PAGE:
PB (price-to-book-value) ratios, among the most basic ways to assess companies’ valuation, tell us how a company’s valuation compares with its book value. Notably, growth stocks tend to have higher PB ratios, while mature industries have lower ratios.
Comparing PB ratios
AK Steel (AKS) does not have a trailing PB ratio due to its negative shareholder equity, which is a result of accumulated losses. However, analysts expect AK Steel’s book value per share to turn positive this year.
ArcelorMittal (MT) has a trailing PB ratio of 0.85x, the lowest among the steel stocks (XME) we’re covering in this series, and U.S. Steel Corporation (X) has a trailing PB ratio of 1.7x and an estimated PB ratio of 1.6x for this year. Steel Dynamics (STLD) has the highest trailing PB ratio of 3.1x, and Nucor’s (NUE) trailing PB ratio is 2.3x.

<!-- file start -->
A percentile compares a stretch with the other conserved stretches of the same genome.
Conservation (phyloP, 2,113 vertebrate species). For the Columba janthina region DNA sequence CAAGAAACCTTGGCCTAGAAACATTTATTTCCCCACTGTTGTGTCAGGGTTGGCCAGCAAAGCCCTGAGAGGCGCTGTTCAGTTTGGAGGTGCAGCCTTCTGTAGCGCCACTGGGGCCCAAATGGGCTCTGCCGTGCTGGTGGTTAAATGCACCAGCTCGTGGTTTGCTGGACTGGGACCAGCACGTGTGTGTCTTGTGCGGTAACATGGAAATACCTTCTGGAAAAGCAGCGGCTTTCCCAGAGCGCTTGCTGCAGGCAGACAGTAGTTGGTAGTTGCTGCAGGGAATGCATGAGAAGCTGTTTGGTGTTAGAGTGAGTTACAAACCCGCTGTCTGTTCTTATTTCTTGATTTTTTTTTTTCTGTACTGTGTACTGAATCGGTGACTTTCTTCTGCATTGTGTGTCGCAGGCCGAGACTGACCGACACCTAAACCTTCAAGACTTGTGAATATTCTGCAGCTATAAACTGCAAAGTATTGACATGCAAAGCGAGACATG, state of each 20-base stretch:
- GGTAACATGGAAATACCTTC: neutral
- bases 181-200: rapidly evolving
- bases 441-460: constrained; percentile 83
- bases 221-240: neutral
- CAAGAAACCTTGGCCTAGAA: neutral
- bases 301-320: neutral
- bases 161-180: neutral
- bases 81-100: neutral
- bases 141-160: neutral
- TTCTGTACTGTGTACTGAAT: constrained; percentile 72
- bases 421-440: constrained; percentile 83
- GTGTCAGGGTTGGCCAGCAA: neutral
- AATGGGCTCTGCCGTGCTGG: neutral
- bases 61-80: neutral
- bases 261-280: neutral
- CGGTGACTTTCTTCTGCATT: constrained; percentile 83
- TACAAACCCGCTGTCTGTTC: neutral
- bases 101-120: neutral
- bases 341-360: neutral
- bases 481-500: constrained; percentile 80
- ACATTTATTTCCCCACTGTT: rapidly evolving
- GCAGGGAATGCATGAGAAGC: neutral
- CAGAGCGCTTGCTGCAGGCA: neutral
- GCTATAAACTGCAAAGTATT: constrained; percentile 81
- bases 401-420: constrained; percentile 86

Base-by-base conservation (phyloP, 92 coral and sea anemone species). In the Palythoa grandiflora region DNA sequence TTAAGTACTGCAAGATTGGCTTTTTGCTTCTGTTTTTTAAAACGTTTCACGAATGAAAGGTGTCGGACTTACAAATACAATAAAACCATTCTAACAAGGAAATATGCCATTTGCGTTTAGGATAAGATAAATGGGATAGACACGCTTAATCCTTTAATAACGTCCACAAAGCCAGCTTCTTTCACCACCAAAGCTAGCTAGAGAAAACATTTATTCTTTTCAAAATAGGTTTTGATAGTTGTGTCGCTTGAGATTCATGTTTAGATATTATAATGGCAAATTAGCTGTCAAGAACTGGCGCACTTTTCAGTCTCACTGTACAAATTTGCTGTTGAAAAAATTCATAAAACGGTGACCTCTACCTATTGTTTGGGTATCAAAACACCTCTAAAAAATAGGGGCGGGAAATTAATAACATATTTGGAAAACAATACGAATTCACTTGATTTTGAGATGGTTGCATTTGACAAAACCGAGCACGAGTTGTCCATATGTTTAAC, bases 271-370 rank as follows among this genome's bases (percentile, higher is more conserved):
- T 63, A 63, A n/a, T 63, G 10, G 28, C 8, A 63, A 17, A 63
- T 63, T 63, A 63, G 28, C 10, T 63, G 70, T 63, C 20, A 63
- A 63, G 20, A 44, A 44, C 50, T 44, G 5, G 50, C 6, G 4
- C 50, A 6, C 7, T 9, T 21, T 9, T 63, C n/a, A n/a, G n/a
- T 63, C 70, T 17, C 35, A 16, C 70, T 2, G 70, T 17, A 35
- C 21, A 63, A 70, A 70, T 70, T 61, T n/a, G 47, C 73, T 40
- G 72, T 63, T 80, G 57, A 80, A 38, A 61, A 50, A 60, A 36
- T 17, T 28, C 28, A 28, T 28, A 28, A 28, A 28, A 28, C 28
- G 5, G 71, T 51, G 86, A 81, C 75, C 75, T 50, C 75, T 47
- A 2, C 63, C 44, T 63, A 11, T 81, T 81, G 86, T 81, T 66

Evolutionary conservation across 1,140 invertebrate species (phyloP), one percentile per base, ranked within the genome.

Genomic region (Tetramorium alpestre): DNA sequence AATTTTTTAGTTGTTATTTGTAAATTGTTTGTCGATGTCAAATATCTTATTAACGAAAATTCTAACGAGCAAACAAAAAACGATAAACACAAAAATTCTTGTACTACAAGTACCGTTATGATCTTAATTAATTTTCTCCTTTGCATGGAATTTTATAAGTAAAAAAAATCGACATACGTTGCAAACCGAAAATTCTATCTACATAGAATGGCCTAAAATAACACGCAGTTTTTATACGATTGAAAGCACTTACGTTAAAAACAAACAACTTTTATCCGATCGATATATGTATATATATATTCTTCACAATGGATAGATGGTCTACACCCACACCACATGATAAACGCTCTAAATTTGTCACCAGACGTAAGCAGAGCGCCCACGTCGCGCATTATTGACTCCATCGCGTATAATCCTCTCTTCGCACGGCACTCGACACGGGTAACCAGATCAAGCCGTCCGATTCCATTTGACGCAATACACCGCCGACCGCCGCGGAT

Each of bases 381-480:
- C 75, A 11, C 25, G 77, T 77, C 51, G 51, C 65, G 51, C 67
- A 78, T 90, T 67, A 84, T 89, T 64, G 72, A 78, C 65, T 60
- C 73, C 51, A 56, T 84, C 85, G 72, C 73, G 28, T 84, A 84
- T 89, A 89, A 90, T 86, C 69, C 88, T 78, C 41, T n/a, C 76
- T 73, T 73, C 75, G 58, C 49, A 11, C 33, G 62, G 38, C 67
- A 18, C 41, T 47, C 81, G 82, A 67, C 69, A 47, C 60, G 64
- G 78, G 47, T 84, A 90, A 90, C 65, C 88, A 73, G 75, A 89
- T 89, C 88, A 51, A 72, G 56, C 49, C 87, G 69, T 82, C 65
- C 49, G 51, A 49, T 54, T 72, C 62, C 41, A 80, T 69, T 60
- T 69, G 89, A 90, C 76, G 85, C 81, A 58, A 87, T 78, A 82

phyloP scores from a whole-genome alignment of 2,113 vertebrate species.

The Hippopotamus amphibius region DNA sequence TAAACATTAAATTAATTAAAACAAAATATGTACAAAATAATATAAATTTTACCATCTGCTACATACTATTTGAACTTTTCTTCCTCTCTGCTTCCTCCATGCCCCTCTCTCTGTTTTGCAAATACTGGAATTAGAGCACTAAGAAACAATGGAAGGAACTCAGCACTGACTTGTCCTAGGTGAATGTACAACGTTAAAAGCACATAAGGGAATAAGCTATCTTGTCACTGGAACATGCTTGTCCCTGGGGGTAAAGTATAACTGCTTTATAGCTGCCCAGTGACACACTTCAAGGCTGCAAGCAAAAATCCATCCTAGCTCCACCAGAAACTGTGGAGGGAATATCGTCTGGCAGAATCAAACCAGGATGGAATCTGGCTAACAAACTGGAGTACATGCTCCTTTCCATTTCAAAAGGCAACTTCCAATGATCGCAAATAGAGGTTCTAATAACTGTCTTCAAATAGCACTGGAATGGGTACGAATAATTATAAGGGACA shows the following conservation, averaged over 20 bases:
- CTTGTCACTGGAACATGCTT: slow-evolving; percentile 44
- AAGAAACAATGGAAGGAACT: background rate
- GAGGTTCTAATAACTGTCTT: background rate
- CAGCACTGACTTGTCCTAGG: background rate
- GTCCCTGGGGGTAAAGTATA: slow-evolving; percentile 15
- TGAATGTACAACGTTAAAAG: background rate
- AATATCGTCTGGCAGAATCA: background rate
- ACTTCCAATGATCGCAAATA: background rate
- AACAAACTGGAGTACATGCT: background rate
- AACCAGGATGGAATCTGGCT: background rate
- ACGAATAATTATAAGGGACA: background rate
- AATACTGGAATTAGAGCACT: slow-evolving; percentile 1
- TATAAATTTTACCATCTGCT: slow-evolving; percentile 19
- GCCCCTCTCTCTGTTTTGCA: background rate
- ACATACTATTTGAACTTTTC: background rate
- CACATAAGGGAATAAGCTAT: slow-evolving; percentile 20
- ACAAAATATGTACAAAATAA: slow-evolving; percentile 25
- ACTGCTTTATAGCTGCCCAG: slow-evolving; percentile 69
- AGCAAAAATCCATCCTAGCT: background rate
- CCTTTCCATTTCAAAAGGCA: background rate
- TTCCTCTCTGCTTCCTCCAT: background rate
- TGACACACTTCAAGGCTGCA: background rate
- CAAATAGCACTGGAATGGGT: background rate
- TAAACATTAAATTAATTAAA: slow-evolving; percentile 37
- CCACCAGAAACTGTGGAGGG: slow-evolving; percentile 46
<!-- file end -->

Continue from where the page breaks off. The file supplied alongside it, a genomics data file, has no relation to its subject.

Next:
Although PB ratios provide some insight into a company’s valuation, investors should read them in conjunction with other ratios—especially those related to income statements. Most US steel companies expect their earnings to rise sequentially in the second quarter, and further in the second half of the year as higher spot steel prices flow into sales. In the next part, we’ll compare steel companies’ PS (price-to-sales) ratios.